We can equate House of Judah, the Kingdom of Judah with the House of David possibly, but there are all kinds of interesting questions there about whether there really is a Kingdom of Judah at this time. 

Thirdly, the question of David, I actually think there was a tradition within the Kingdom of Judah that its founder was somebody called David; but David is not a name.  It could never have been anybody called David by name, it’s a title; almost certainly.  It becomes a name when people called David later on, but dod is not a name; it’s therefore not absolutely clear that it’s named after a person.  It doesn’t really tell us that a person called David existed or that he did anything. 

We might say it’s some minimal evidence that there was a figure remembered as David, if that is what the inscription says, but it tells us absolutely nothing about this, except that he had a house.  Maybe, a dynasty, it may of course, be a building.  There are complications in that the letters ‘DWD’ also occur in another inscription; the inscription of the Moabite King, Mesha, where possibly they occur twice and there might also be a reference; but again, nothing about a king who lived in Judah in either of them.  So we really again, have to be very careful that we don’t mislead the public by getting them to think that we know something we don’t; and on this, we know practically nothing.  We can only guess.  Don’t let anybody else tell you any different.

 

 

Contributors

Philip R. Davies

Philip R. Davies
Professor Emeritus , University of Sheffield

Philip R. Davies has written extensively on the Hebrew Bible, Judaism, and the Dead Sea Scrolls. Among his books are In Search of “Ancient Israel” (T&T Clark, 1992), Scribes and Schools: The Canonization of the Hebrew Scriptures (Westminster John Knox, 1998), The Origins of Biblical Israel (T&T Clark, 2007), and Memories of Ancient Israel: An Introduction to Biblical History (Westminster John Knox, 2008). Since 2002 he has been professor emeritus at the Universty of Sheffield, United Kingdom.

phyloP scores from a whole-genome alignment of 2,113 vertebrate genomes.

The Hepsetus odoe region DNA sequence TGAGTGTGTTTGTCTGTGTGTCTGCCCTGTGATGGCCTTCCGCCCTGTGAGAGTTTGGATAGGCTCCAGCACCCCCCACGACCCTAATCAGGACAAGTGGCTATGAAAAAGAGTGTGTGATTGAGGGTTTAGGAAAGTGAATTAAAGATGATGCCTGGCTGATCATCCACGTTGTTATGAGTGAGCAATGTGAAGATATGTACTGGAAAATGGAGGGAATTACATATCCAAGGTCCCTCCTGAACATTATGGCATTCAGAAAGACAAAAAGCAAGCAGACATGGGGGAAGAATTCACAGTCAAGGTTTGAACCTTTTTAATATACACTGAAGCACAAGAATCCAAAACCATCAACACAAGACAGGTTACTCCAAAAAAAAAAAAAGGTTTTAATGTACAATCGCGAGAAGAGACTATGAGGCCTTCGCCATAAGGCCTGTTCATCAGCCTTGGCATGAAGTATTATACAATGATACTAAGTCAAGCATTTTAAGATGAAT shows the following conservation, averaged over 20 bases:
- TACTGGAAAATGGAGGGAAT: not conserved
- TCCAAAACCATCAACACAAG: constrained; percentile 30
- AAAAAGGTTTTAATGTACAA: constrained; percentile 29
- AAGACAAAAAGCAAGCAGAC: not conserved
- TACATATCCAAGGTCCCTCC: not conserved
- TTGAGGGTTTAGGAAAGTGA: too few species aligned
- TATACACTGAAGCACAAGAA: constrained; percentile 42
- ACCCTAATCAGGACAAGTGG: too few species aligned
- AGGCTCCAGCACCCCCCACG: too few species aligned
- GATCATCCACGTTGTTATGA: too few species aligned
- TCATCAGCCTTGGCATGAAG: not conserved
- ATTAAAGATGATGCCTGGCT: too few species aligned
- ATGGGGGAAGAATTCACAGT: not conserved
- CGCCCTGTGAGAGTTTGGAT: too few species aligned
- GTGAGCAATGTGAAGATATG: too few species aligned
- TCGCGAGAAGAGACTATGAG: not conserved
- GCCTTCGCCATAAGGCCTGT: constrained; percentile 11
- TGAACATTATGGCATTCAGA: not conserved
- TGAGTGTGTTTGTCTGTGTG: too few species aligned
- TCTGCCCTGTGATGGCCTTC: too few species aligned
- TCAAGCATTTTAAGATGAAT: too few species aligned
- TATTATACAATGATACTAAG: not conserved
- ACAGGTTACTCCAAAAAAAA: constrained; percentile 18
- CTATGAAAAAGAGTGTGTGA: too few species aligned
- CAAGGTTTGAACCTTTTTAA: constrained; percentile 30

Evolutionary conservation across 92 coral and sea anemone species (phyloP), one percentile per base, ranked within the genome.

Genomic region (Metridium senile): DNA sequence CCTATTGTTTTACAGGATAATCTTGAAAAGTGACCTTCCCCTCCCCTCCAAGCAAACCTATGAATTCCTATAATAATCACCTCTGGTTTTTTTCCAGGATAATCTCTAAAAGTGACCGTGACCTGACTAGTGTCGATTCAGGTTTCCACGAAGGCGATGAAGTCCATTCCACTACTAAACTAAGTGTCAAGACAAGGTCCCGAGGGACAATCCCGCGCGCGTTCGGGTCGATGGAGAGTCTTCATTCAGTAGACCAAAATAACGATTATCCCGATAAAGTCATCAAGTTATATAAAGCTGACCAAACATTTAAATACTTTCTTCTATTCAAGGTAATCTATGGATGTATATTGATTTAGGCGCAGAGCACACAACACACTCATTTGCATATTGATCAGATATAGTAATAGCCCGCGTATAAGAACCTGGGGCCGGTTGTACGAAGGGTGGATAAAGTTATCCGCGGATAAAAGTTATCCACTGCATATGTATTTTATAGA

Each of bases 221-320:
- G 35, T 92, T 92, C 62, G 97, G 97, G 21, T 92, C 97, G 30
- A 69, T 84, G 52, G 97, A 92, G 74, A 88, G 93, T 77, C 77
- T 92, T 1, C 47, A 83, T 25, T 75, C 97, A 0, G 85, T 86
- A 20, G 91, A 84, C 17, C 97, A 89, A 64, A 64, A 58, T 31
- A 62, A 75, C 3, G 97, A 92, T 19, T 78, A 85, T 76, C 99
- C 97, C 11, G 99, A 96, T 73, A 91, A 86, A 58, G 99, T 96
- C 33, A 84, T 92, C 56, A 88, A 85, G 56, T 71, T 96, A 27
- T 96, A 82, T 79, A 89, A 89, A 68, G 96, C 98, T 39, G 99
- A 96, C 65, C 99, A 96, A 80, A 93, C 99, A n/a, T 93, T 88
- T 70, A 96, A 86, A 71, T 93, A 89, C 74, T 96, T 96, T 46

Literally "mound," a small hill-shaped site containing numerous occupational layers of a town or city built on top of one another over millennia.

A region notable for its early ancient civilizations, geographically encompassing the modern Middle East, Egypt, and modern Turkey.

People from the region of northern Mesopotamia that includes modern-day Iraq, Syria, Jordan and Lebanon.

Evaluating its subject carefully, rigorously, and with minimal preconceptions. "Critical" religious scholarship contrasts with popular and sectarian studies.

A sequence of rulers from the same family.

An upright stone slab usually inscribed or carved for commemorative purposes.

An alternate spelling for "tel" meaning a mound or hill-shaped site containing several occupational layers one on top of the other over milennia.